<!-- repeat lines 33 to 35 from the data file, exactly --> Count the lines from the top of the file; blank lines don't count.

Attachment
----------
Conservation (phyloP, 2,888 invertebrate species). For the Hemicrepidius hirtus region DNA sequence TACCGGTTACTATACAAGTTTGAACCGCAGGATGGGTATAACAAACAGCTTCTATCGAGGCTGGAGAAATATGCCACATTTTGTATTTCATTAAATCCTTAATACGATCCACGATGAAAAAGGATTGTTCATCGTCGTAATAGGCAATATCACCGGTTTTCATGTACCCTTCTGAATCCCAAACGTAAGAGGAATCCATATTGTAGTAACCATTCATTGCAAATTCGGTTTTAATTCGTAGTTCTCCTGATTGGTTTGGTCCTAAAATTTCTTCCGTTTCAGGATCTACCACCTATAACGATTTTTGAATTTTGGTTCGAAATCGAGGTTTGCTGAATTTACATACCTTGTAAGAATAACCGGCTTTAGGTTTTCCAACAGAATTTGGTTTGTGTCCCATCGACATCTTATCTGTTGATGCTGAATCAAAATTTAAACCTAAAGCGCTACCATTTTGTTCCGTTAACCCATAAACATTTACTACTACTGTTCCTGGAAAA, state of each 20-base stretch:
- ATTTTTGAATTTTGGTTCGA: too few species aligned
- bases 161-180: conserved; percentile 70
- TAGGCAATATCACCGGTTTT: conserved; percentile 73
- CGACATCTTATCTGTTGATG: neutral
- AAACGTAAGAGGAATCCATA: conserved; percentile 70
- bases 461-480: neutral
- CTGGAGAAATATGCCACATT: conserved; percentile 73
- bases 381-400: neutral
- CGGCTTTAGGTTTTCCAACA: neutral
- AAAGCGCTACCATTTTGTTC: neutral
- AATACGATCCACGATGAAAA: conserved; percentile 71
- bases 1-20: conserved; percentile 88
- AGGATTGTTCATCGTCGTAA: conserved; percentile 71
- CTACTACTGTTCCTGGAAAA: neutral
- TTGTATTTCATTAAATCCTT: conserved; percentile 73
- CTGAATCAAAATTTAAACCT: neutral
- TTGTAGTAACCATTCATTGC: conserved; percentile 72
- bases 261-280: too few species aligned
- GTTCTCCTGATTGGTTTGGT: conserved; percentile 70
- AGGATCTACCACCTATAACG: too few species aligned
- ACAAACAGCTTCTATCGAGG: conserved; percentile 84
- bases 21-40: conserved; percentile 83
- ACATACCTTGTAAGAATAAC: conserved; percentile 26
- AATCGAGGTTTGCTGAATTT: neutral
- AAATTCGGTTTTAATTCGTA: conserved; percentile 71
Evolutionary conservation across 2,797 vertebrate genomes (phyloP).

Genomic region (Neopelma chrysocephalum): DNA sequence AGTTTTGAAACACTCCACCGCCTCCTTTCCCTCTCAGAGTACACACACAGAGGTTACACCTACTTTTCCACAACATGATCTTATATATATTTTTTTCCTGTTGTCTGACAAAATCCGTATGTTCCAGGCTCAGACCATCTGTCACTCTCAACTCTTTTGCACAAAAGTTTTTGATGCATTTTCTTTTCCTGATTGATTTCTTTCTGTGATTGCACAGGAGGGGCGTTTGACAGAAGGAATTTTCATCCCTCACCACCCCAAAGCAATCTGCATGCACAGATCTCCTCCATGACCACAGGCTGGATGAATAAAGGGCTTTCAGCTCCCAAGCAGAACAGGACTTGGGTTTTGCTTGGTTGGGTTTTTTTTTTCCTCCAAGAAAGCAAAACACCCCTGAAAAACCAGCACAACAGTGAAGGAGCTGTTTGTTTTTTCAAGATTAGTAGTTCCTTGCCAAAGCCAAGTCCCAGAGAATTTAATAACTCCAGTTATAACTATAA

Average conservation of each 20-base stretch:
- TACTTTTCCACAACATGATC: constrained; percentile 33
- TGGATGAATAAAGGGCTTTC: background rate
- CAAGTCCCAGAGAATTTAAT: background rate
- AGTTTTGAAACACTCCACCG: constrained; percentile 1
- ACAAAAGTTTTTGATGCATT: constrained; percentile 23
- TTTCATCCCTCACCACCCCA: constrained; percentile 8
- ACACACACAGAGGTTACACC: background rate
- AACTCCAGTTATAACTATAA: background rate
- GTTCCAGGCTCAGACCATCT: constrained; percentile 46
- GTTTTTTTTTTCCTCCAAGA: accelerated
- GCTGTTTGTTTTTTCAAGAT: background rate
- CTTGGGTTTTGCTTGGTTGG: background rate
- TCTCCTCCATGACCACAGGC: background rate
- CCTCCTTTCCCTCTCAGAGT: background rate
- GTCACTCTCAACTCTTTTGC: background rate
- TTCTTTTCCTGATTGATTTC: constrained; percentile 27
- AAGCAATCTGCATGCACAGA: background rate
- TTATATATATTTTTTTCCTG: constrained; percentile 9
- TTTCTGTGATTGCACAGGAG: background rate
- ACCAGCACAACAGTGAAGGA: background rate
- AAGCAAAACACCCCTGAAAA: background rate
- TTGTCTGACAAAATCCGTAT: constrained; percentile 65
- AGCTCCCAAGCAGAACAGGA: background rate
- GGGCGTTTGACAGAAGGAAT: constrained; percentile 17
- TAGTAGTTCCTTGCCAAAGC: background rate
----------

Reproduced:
- AGTTTTGAAACACTCCACCG: constrained; percentile 1
- ACAAAAGTTTTTGATGCATT: constrained; percentile 23
- TTTCATCCCTCACCACCCCA: constrained; percentile 8